I enjoyed this author’s queer portrayal of a science fiction world. I found the family a d romantic units completely believable. I also appreciated the portrayal of additional genders and the contrasting tension surrounding the use of body modifications, almost as this world’s phobia. I felt that the book should have been told from Casne’s perspective rather than Triz’s. Caste came across as the stronger character with a more interesting plotline. However, because of the book’s strengths, I would certainly recommend this book and read others by the author.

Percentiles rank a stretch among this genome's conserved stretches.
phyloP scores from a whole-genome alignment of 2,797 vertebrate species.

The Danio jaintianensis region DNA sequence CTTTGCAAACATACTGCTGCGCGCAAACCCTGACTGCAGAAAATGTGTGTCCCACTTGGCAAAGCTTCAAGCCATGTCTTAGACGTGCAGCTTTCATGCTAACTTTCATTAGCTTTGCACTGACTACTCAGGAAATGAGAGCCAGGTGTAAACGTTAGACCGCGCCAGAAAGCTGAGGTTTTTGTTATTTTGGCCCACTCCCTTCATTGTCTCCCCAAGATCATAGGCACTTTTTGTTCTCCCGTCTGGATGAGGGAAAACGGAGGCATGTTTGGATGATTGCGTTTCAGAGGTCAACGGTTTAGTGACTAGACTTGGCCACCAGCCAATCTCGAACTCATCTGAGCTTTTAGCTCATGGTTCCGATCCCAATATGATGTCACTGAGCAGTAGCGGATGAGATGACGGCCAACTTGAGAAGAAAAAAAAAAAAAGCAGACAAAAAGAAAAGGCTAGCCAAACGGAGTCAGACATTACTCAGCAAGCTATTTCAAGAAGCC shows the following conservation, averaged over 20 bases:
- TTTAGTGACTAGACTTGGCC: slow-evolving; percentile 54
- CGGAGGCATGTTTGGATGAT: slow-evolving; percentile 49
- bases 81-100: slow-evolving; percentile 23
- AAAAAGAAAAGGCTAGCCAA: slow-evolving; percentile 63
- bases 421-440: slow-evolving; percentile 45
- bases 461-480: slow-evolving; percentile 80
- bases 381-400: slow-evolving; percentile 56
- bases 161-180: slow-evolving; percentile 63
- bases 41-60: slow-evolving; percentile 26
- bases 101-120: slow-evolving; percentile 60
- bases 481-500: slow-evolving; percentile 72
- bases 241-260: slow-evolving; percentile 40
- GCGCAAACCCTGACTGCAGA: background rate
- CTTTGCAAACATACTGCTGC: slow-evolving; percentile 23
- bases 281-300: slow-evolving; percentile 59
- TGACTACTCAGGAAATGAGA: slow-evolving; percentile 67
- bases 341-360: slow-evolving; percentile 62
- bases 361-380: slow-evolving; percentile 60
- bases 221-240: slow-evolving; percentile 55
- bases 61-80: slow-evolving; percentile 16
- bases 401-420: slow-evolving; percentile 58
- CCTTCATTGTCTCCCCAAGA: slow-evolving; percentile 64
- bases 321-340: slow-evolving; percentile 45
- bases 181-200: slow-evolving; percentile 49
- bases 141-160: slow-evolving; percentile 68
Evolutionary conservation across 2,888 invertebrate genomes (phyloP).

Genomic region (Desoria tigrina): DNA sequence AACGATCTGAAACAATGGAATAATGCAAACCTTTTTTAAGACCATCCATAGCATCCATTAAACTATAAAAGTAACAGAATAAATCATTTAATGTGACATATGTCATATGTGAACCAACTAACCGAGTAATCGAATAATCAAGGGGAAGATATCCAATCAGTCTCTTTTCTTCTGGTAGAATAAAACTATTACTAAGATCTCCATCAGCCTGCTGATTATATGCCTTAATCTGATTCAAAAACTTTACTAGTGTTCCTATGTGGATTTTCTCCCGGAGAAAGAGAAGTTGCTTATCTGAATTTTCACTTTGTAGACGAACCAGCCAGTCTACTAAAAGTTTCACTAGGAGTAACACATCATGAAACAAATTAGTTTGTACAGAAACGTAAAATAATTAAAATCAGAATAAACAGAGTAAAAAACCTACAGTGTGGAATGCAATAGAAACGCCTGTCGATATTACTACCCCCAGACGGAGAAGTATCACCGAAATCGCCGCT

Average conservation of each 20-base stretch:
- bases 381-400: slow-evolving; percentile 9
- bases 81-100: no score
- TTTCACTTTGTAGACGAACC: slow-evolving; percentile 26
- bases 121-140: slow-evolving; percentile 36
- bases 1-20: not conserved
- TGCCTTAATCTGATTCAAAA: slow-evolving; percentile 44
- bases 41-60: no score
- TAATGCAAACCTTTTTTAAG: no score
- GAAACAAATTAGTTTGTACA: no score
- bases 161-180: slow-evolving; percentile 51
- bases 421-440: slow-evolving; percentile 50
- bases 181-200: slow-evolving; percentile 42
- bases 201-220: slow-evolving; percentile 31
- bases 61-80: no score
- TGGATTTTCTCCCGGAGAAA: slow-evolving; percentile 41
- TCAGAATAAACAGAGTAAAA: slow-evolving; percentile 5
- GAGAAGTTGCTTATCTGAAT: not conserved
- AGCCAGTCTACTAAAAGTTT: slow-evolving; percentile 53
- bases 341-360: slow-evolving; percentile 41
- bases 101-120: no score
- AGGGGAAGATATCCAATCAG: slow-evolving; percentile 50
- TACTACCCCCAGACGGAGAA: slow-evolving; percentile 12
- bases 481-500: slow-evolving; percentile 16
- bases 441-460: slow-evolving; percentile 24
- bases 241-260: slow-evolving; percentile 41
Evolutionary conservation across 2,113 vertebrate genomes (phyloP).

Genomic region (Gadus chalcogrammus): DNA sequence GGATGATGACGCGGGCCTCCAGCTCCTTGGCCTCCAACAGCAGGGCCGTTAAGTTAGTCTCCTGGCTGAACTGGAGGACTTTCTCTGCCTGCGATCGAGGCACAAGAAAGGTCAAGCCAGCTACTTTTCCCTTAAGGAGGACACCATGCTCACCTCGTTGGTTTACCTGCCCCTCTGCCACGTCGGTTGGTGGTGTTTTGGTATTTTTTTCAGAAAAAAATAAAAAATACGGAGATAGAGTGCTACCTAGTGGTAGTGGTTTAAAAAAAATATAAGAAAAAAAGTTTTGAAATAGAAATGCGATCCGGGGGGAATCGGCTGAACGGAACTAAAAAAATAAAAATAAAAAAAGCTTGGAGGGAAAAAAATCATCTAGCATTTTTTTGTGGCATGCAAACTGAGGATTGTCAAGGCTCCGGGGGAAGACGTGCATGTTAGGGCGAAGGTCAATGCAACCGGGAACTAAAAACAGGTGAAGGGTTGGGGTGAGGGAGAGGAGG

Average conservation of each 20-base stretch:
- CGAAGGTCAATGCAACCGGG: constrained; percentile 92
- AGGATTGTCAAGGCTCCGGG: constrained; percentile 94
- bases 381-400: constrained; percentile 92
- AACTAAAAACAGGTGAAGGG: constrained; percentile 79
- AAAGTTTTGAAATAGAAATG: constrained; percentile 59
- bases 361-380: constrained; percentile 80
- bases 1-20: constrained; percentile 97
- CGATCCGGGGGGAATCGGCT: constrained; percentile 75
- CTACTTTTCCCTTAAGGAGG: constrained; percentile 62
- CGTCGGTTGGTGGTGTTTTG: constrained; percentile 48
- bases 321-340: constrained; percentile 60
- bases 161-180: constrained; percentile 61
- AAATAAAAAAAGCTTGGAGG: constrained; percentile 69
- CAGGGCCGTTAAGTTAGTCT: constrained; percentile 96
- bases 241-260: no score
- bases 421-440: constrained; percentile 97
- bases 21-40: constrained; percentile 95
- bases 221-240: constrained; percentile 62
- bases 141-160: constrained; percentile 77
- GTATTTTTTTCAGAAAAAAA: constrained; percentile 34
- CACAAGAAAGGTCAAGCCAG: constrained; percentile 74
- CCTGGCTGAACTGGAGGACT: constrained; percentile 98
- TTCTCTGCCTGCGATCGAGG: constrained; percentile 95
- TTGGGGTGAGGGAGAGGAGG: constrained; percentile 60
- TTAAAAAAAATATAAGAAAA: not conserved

I really enjoyed the story and the characters. I did have a little trouble getting into it with the first chapter or two because there is a lot of explanation (learning the world, a lot of characters thrown at you at first and learning the backstory of relationships) but once you get into the thick of the plot it became a page turner. I also enjoyed that the queer relationships was just a normal part of their society. Another thing Aimee did beautifully that I just want to really shine a light on is her metaphors. They felt so true to the world and were really quite clever! I enjoyed them a lot.